31 May 1989 Pink Floyd A Momentary Lapse of Reason 60,000
9 June 1992 Frank Sinatra - 18,000[4]
24 May 1993 Guns N' Roses Use Your Illusion 55,000
16 September 1998 The Rolling Stones Bridges to Babylon 79,446
3 July 2001 Eros Ramazzotti Stilelibero -
20 July 2006 Shakira Oral Fixation Tour 40,000
26 July 2007 George Michael 25 Live 40,000
27 September 2008 Madonna Sticky & Sweet 75,637
28 May 2009 AC/DC Black Ice World Tour 50,000
8 July 2009 Carlos Santana Live Your Light 25,000
3 September 2010 U2 360° 82,662
13 July 2011 Pyx Lax Concert in memory of Manos Xydous 80,000
20 July 2011 Bon Jovi Open Air 60,652
4 September 2012 Red Hot Chili Peppers I'm With You approx.60,000
31 July 2013 Roger Waters The Wall 25,807
3 July 2014 Antonis Remos, Despoina Vandi, Melina Aslanidou, Michalis Kouinelis (Stavento) One Country, One Voice 50,000+
19 September 2014 Lady Gaga ArtRave: The Artpop Ball 35,860


See also


  1. ^ a b c d "Description: Capacity". O.A.K.A. "Spiros Louis". Retrieved 29 December 2010. 
  2. ^
  3. ^ 2004 Summer Olympics official report. Volume 2. pp. 242, 324.
  4. ^

External links

  • Official site
  • Olympic Stadium (Athens)
  • Athens Olympic Stadium "Spyros Louis" – Many photos and detailed history Stadia Greece
Events and tenants
Preceded by
Sydney Olympic Stadium
Summer Olympics
Opening and Closing Ceremonies (Athens Olympic Stadium Spyros Louis)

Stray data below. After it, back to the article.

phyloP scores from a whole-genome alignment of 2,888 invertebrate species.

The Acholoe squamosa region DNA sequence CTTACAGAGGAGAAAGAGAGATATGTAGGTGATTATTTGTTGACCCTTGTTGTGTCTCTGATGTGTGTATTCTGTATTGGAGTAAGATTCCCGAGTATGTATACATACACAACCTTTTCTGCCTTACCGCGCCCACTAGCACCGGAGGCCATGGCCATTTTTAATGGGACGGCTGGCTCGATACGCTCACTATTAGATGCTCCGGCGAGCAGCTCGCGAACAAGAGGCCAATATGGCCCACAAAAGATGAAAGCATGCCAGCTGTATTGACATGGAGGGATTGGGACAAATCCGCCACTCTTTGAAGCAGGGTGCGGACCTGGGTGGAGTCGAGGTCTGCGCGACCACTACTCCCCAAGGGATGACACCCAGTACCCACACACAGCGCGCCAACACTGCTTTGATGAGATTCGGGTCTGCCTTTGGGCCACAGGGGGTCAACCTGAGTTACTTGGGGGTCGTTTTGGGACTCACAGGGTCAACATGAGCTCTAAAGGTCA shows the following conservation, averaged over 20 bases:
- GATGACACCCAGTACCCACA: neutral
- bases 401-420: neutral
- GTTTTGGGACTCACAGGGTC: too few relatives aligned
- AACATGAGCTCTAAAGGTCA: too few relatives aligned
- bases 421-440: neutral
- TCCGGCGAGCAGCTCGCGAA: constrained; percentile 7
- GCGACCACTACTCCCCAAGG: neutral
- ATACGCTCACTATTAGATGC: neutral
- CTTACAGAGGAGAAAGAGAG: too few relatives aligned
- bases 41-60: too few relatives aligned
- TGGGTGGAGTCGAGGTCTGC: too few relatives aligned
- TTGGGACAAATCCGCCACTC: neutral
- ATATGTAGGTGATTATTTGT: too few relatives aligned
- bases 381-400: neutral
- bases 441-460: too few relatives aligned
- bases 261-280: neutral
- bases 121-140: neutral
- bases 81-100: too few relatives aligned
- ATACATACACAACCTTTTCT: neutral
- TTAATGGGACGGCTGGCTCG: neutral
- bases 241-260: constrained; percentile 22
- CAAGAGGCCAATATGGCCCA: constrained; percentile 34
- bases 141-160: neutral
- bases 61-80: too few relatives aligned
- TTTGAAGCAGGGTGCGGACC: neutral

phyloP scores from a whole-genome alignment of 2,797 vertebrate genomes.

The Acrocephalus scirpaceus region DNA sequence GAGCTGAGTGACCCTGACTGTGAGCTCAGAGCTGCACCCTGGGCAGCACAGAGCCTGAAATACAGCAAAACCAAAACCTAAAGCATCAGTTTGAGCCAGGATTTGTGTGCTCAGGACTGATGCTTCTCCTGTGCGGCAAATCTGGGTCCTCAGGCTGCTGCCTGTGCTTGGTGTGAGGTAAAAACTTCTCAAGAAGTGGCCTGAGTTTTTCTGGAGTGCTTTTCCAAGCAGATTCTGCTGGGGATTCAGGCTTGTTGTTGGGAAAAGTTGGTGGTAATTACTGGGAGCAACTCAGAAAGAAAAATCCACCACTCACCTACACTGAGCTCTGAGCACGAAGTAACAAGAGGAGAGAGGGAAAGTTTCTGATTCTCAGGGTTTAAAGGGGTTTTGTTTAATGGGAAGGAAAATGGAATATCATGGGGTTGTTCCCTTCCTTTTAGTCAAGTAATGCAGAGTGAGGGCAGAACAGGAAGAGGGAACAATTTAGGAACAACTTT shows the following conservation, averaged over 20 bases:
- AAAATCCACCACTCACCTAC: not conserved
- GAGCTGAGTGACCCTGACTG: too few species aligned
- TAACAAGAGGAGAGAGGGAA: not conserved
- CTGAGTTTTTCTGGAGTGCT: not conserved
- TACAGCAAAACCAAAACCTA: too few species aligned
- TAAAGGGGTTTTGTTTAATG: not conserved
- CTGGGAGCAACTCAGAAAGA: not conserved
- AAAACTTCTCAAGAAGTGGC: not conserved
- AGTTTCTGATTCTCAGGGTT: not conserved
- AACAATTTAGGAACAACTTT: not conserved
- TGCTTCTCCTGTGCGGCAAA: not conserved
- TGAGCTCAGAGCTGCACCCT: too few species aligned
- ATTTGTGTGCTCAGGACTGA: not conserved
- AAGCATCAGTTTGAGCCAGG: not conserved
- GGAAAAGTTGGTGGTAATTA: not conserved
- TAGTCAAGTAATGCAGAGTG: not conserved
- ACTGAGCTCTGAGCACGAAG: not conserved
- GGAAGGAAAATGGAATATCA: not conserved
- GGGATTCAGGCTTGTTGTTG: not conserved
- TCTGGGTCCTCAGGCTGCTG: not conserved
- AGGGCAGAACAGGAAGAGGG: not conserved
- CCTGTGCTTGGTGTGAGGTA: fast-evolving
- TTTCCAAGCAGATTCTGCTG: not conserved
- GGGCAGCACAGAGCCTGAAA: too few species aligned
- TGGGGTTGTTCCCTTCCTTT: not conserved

Succeeded by
Beijing Olympic Stadium
Preceded by
Sydney Olympic Stadium
Summer Olympics
Football Finals (Athens Olympic Stadium Spyros Louis)

Succeeded by
Beijing Olympic Stadium
Preceded by
Sydney Olympic Stadium
Olympic Athletics competitions
Main Venue

Succeeded by
Beijing Olympic Stadium
This article was sourced from Creative Commons Attribution-ShareAlike License; additional terms may apply. World Heritage Encyclopedia content is assembled from numerous content providers, Open Access Publishing, and in compliance with The Fair Access to Science and Technology Research Act (FASTR), Wikimedia Foundation, Inc., Public Library of Science, The Encyclopedia of Life, Open Book Publishers (OBP), PubMed, U.S. National Library of Medicine, National Center for Biotechnology Information, U.S. National Library of Medicine, National Institutes of Health (NIH), U.S. Department of Health & Human Services, and, which sources content from all federal, state, local, tribal, and territorial government publication portals (.gov, .mil, .edu). Funding for and content contributors is made possible from the U.S. Congress, E-Government Act of 2002.
Crowd sourced content that is contributed to World Heritage Encyclopedia is peer reviewed and edited by our editorial staff to ensure quality scholarly research articles.
By using this site, you agree to the Terms of Use and Privacy Policy. World Heritage Encyclopedia™ is a registered trademark of the World Public Library Association, a non-profit organization.

Copyright © World Library Foundation. All rights reserved. eBooks from Project Gutenberg are sponsored by the World Library Foundation,
a 501c(4) Member's Support Non-Profit Organization, and is NOT affiliated with any governmental agency or department.